Scotland would likely face deeper cuts to public spending and increases in taxes over the long term if it became independent from the rest of Britain, according to a major new study.
The Institute For Fiscal Studies (IFS) compared models for the public finances of Scotland and the UK as a whole over the next 50 years.
It found that the fiscal gap - the difference between what the government collects and what it spends - would be at least twice as large in an independent Scotland.
The IFS said the difference was due to higher public spending in Scotland combined with declining revenues from fossil fuels in the North Sea.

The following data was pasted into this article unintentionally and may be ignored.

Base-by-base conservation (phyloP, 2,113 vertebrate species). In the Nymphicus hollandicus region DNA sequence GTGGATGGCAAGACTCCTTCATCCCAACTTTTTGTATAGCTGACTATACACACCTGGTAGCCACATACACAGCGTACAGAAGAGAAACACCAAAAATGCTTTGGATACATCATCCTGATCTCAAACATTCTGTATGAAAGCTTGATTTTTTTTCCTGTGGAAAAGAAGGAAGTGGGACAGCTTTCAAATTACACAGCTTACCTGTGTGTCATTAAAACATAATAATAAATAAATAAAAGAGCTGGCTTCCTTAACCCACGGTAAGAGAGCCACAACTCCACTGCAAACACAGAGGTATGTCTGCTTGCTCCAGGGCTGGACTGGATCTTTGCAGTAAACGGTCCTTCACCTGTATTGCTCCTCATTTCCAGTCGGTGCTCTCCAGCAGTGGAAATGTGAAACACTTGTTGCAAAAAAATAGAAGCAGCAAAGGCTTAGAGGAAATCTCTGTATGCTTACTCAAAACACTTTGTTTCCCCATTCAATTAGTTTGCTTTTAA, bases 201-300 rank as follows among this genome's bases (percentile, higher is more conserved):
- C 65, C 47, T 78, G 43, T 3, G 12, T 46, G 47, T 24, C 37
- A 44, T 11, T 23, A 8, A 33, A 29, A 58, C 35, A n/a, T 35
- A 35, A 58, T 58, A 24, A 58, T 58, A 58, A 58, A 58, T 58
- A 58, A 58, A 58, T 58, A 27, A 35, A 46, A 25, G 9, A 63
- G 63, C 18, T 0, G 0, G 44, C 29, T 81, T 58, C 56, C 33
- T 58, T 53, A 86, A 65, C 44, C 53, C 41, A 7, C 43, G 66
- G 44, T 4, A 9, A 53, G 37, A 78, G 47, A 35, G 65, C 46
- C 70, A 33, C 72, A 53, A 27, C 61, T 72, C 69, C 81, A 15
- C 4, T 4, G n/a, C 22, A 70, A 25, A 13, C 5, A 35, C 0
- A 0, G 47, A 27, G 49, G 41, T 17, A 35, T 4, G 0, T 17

More top news
Very windy with gales possible
Strong performance from world number 100 meant Great Britain very nearly dominated day one of the competition.
As a promotion Black Friday is flawed. While it whips up demand and redistributes it the event doesn't obviously generate additional sales.